OT: Susan is trapped in a four-decade marriage that is too small for her. The life she lives is not sufficiently her own. Her story, like the others, is about discovering what she really thinks about herself and understanding how it has motivated her. In her college years at Kent State, Susan was very much a charismatic leader of fellow students in a tumultuous political time. She was vibrant, irrepressibly optimistic about the world and free-spirited in all of the ways that we have come to associate with students in the late 1960’s and early 1970’s. It is at Kent State that Susan meets Hollis Johns, a quiet, charming, well-built swimmer from another school who, in spite of his establishment-friendly political leanings, wins her affections and convinces her to follow him into the future. That future, as it turns out, is marked by one small deferential surrender after another, seemingly as the expected price of matrimony and parenthood. She has given up her calling as a teacher. She has effectively retired her political consciousness. She has tamed her sexuality and dulled the edges of her once formidable personality. As Hollis has built a rewarding career as a banker, Susan has gradually buried herself in the daily effluvium of homemaking. That is the Susan we first meet in this book.
NY: But there is an evolution, I take it.
OT: Of course. Susan wakes up. She comes to consciousness and begins to see the world for what it has become and to see herself for what she has become. Following Hollis’ lead, she has been lulled across the political aisle, voting twice for George W. Bush, who, as the book opens, has been reelected and has mislead the country into the Iraq war. She finds herself unhappy and unfulfilled in a marriage for which she has sacrificed everything. The man she married seems far more interested in indulging his own self-appreciation, which includes shepherding around young Bethany Koan, than he does spending any post-retirement time with his wife of forty-something-years.
NY: And so what does Susan do about it?
OT: Well, she takes matters into her own hands. She pushes back and takes responsibility for her own life. For Susan, that transformation entails going back to Kent State and picking up the thread that she dropped when she met Hollis. The parts of who she was back then, the aspects of herself that she abandoned, are all still there, like articles of clothing in an old closet – the idealism, the self-confidence, the drugs, the sex, the politics – it’s all still there for her to reclaim. But reclamation puts Susan in the position of having to abandon her current life, including her family, most notably Hollis and Ben, her special-needs son for whom, as a mother and a homemaker, she is primarily responsible. It is a struggle between competing personal identities. The struggle is messy and in its own way, violent.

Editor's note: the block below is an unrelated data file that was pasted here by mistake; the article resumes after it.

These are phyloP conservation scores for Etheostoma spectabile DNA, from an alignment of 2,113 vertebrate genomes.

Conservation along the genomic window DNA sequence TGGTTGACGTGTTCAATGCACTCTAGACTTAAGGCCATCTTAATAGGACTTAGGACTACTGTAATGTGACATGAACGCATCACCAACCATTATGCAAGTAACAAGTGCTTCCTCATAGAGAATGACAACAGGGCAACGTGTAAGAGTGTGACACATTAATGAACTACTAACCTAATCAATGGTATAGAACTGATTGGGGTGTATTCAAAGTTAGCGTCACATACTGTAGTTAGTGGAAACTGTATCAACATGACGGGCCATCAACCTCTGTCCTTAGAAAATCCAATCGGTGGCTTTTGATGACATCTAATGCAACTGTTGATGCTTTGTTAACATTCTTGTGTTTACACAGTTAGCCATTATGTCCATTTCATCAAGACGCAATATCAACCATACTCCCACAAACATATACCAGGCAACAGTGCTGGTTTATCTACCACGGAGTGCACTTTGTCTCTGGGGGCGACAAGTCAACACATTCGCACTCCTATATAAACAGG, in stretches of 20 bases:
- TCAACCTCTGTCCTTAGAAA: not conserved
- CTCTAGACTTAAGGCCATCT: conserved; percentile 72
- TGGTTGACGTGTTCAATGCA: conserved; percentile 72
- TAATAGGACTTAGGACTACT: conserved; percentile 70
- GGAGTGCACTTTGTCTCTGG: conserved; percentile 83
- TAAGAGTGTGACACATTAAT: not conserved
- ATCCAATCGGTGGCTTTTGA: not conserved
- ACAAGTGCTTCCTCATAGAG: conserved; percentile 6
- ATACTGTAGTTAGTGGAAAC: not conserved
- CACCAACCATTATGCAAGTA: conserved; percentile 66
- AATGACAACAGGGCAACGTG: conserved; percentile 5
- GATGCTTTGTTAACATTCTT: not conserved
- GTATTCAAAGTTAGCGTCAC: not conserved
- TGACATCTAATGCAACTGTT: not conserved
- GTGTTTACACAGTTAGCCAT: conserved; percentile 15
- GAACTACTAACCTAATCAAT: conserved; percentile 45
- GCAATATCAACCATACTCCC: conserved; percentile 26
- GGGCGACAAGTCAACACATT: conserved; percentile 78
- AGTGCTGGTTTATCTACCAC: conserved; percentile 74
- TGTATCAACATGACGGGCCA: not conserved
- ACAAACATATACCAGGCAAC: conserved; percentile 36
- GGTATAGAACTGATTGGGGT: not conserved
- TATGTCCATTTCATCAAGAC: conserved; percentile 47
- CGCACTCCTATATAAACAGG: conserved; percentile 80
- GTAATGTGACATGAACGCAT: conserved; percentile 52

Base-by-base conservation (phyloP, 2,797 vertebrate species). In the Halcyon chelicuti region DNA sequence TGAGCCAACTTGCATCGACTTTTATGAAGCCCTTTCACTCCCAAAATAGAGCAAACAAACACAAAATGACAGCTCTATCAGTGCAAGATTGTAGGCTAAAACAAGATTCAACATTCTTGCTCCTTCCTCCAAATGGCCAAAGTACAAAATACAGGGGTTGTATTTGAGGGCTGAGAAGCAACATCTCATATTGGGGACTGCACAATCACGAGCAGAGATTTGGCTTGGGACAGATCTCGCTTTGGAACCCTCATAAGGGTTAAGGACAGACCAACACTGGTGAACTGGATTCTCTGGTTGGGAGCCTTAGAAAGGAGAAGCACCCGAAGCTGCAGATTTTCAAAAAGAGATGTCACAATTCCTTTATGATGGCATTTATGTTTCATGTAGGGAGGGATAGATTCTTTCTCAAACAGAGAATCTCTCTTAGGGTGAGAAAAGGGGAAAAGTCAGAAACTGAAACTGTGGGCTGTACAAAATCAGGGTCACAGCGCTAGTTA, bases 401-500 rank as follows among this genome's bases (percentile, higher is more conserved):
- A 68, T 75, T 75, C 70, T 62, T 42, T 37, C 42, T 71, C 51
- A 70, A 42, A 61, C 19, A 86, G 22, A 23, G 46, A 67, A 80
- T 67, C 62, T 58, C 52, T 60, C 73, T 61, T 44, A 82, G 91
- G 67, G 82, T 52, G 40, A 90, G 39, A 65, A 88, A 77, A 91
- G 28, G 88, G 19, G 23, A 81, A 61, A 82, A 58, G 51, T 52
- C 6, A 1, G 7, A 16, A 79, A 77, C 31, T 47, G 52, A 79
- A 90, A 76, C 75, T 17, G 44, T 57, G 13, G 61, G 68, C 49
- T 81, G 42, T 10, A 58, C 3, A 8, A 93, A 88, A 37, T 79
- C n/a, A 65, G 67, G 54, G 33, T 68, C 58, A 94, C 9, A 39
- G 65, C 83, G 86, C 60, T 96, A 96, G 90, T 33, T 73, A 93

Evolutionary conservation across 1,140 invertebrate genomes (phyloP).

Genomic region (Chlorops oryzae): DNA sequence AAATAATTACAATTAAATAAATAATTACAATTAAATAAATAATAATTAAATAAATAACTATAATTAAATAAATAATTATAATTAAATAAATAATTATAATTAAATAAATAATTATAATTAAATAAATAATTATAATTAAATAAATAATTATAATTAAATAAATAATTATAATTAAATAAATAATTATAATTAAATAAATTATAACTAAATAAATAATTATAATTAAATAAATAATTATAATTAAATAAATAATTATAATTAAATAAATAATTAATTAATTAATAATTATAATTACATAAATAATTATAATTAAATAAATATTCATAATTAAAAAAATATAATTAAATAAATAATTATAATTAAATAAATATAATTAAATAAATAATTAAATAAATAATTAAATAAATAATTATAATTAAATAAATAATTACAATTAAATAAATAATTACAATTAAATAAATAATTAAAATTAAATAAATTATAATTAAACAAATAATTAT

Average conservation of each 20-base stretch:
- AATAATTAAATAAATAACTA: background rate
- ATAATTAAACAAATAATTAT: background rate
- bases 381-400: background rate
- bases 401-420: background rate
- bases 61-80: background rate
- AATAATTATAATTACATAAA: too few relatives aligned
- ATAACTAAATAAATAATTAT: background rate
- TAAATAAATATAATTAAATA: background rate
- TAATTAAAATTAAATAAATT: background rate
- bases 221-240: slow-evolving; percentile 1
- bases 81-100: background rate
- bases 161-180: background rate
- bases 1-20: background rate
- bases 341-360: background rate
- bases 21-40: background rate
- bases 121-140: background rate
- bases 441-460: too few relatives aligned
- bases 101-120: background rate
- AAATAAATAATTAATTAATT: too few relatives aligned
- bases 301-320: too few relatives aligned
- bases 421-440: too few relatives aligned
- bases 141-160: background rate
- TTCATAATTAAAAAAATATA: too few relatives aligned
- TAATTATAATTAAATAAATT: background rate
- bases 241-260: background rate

NY: There are casualties?
OT: Yes. Of a sort. In fact, the Susan narrative is written against the backdrop of the Iraq war and is meant to parallel America’s struggle to define itself. It is Susan’s increasingly horrific realization that just as she has been asleep in her own life, America has been lulled into a misunderstanding of its own nature. It has deferred to a misguided, self-enamored authority, one step at a time, straying from the path of its own best destiny until one day it wakes up with a bloody sword in its hand, reviled by much of the world, several constitutional amendments in jeopardy, and wondering what the hell happened.
NY: Hollis Johns is George Bush?
OT: No. Not even close. But the threats inherent in surrendering to a benevolent dictatorship, be it political or familial, are similar, or at least analogous. After thirty years, Susan essentially woke up beneath the shadow of a unitary executive with delusions of grandeur.
NY: So why did you choose to write Susan’s narrative entirely as dialogue?
OT: In the first instance, I wanted to offset her voice from the other characters. It was important that each character have his or her own distinctive voice. The book is about identity and perceptions of identity, so I wanted Hollis, Susan, David and Tilly to each have a sound and feel and rhythm all their own. Tilly is remembering, so first-person past tense works well for her part of the story. The Hollis chapters are written in a third-person omniscient voice because it was important for the reader to have a perspective from outside of Hollis’ head so as to allow some more objective observation about what is going on inside. David is written in a first person present tense, narrating what is happening as it happens because his life is characterized by one curveball after another and using that voice was a way of keeping the reader on the edge of the seat about what the future holds. So…what was the question?
OT: Oh, right. And then there’s Susan, who is rendered exclusively in dialogue, not only to separate her from the others but to highlight that her evolution is one of listening to others talk at her, whether it is Hollis or the incessant cable news punditry, to finally finding her own voice again and speaking to the world on her own terms. When Susan finally speaks her truth, she roars.
NY: So we have discussed Tilly, Hollis and Susan. That leaves David.
OT: Yes. Last but not least.
NY: You say that David’s life is one curve ball after another.
OT: David, first born to Hollis and Susan Johns, is a high school history teacher who simultaneously fails to learn from history and is unable to escape it. The high school in which he teaches is actually the high school he attended as a teenager. Like Tilly, David carries around some baggage from his childhood that is warping his adulthood identity. And, again like Tilly, David’s issues stem from his relationship with Hollis and the tenacious self-perception that flows from that relationship.